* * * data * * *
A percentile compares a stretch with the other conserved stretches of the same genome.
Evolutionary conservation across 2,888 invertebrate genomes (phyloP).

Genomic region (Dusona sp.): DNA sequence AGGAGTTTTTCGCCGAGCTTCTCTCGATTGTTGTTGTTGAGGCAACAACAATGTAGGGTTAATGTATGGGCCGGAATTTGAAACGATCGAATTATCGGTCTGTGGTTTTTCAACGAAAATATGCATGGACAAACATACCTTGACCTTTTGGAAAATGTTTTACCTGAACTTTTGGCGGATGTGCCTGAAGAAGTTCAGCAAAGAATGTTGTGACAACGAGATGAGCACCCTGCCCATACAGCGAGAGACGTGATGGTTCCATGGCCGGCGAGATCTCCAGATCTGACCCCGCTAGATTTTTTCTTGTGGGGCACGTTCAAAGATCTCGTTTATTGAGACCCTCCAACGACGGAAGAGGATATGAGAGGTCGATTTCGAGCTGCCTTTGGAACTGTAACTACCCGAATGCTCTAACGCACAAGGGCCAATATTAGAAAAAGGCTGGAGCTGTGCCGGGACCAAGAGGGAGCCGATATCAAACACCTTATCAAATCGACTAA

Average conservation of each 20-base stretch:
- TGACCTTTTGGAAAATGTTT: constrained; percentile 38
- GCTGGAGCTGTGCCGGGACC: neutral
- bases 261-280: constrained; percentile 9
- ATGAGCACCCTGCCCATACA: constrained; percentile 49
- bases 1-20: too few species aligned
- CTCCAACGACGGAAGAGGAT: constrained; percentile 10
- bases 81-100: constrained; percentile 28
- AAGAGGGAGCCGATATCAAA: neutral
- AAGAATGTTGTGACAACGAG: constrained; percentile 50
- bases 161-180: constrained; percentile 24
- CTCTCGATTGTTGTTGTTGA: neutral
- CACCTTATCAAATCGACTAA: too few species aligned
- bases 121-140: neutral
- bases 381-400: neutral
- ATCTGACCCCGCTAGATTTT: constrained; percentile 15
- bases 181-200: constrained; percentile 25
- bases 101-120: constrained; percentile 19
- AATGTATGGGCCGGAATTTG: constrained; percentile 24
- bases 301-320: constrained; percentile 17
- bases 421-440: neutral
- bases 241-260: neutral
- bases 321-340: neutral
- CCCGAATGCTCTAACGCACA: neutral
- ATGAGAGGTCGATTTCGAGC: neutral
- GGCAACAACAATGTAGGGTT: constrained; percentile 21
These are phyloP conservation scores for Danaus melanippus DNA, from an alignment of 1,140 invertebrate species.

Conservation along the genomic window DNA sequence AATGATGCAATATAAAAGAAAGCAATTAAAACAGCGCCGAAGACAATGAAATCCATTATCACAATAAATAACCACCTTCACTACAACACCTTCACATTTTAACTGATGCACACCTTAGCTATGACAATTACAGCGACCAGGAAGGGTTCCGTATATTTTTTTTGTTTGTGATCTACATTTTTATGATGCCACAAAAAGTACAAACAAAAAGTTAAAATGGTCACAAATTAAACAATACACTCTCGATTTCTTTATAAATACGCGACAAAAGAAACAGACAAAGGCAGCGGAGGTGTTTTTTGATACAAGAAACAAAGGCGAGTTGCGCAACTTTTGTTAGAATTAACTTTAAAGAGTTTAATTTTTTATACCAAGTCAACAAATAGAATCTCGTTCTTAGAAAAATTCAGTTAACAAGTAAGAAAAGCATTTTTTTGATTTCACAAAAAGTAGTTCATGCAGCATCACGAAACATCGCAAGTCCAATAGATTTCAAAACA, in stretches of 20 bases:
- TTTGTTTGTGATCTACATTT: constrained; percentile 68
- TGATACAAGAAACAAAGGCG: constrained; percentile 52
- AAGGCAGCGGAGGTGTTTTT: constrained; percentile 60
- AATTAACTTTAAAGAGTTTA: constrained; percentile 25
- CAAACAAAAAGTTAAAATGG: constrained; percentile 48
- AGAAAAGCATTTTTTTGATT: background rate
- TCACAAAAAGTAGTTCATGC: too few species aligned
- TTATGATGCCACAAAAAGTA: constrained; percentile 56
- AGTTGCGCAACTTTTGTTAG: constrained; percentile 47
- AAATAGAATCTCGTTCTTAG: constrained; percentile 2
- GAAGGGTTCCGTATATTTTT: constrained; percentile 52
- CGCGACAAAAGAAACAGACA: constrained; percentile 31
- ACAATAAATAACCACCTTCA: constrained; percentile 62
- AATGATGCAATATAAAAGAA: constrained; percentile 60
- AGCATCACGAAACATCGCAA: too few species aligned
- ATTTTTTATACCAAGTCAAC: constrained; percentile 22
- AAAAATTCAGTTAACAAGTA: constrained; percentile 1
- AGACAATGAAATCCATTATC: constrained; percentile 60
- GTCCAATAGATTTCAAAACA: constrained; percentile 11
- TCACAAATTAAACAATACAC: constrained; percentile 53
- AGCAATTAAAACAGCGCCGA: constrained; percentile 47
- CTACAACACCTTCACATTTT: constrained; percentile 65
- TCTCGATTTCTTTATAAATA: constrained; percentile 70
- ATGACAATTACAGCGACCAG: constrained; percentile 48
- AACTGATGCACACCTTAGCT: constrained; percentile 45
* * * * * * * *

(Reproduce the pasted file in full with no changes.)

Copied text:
A percentile compares a stretch with the other conserved stretches of the same genome.
Evolutionary conservation across 2,888 invertebrate genomes (phyloP).

Genomic region (Dusona sp.): DNA sequence AGGAGTTTTTCGCCGAGCTTCTCTCGATTGTTGTTGTTGAGGCAACAACAATGTAGGGTTAATGTATGGGCCGGAATTTGAAACGATCGAATTATCGGTCTGTGGTTTTTCAACGAAAATATGCATGGACAAACATACCTTGACCTTTTGGAAAATGTTTTACCTGAACTTTTGGCGGATGTGCCTGAAGAAGTTCAGCAAAGAATGTTGTGACAACGAGATGAGCACCCTGCCCATACAGCGAGAGACGTGATGGTTCCATGGCCGGCGAGATCTCCAGATCTGACCCCGCTAGATTTTTTCTTGTGGGGCACGTTCAAAGATCTCGTTTATTGAGACCCTCCAACGACGGAAGAGGATATGAGAGGTCGATTTCGAGCTGCCTTTGGAACTGTAACTACCCGAATGCTCTAACGCACAAGGGCCAATATTAGAAAAAGGCTGGAGCTGTGCCGGGACCAAGAGGGAGCCGATATCAAACACCTTATCAAATCGACTAA

Average conservation of each 20-base stretch:
- TGACCTTTTGGAAAATGTTT: constrained; percentile 38
- GCTGGAGCTGTGCCGGGACC: neutral
- bases 261-280: constrained; percentile 9
- ATGAGCACCCTGCCCATACA: constrained; percentile 49
- bases 1-20: too few species aligned
- CTCCAACGACGGAAGAGGAT: constrained; percentile 10
- bases 81-100: constrained; percentile 28
- AAGAGGGAGCCGATATCAAA: neutral
- AAGAATGTTGTGACAACGAG: constrained; percentile 50
- bases 161-180: constrained; percentile 24
- CTCTCGATTGTTGTTGTTGA: neutral
- CACCTTATCAAATCGACTAA: too few species aligned
- bases 121-140: neutral
- bases 381-400: neutral
- ATCTGACCCCGCTAGATTTT: constrained; percentile 15
- bases 181-200: constrained; percentile 25
- bases 101-120: constrained; percentile 19
- AATGTATGGGCCGGAATTTG: constrained; percentile 24
- bases 301-320: constrained; percentile 17
- bases 421-440: neutral
- bases 241-260: neutral
- bases 321-340: neutral
- CCCGAATGCTCTAACGCACA: neutral
- ATGAGAGGTCGATTTCGAGC: neutral
- GGCAACAACAATGTAGGGTT: constrained; percentile 21
These are phyloP conservation scores for Danaus melanippus DNA, from an alignment of 1,140 invertebrate species.

Conservation along the genomic window DNA sequence AATGATGCAATATAAAAGAAAGCAATTAAAACAGCGCCGAAGACAATGAAATCCATTATCACAATAAATAACCACCTTCACTACAACACCTTCACATTTTAACTGATGCACACCTTAGCTATGACAATTACAGCGACCAGGAAGGGTTCCGTATATTTTTTTTGTTTGTGATCTACATTTTTATGATGCCACAAAAAGTACAAACAAAAAGTTAAAATGGTCACAAATTAAACAATACACTCTCGATTTCTTTATAAATACGCGACAAAAGAAACAGACAAAGGCAGCGGAGGTGTTTTTTGATACAAGAAACAAAGGCGAGTTGCGCAACTTTTGTTAGAATTAACTTTAAAGAGTTTAATTTTTTATACCAAGTCAACAAATAGAATCTCGTTCTTAGAAAAATTCAGTTAACAAGTAAGAAAAGCATTTTTTTGATTTCACAAAAAGTAGTTCATGCAGCATCACGAAACATCGCAAGTCCAATAGATTTCAAAACA, in stretches of 20 bases:
- TTTGTTTGTGATCTACATTT: constrained; percentile 68
- TGATACAAGAAACAAAGGCG: constrained; percentile 52
- AAGGCAGCGGAGGTGTTTTT: constrained; percentile 60
- AATTAACTTTAAAGAGTTTA: constrained; percentile 25
- CAAACAAAAAGTTAAAATGG: constrained; percentile 48
- AGAAAAGCATTTTTTTGATT: background rate
- TCACAAAAAGTAGTTCATGC: too few species aligned
- TTATGATGCCACAAAAAGTA: constrained; percentile 56
- AGTTGCGCAACTTTTGTTAG: constrained; percentile 47
- AAATAGAATCTCGTTCTTAG: constrained; percentile 2
- GAAGGGTTCCGTATATTTTT: constrained; percentile 52
- CGCGACAAAAGAAACAGACA: constrained; percentile 31
- ACAATAAATAACCACCTTCA: constrained; percentile 62
- AATGATGCAATATAAAAGAA: constrained; percentile 60
- AGCATCACGAAACATCGCAA: too few species aligned
- ATTTTTTATACCAAGTCAAC: constrained; percentile 22
- AAAAATTCAGTTAACAAGTA: constrained; percentile 1
- AGACAATGAAATCCATTATC: constrained; percentile 60
- GTCCAATAGATTTCAAAACA: constrained; percentile 11
- TCACAAATTAAACAATACAC: constrained; percentile 53
- AGCAATTAAAACAGCGCCGA: constrained; percentile 47
- CTACAACACCTTCACATTTT: constrained; percentile 65
- TCTCGATTTCTTTATAAATA: constrained; percentile 70
- ATGACAATTACAGCGACCAG: constrained; percentile 48
- AACTGATGCACACCTTAGCT: constrained; percentile 45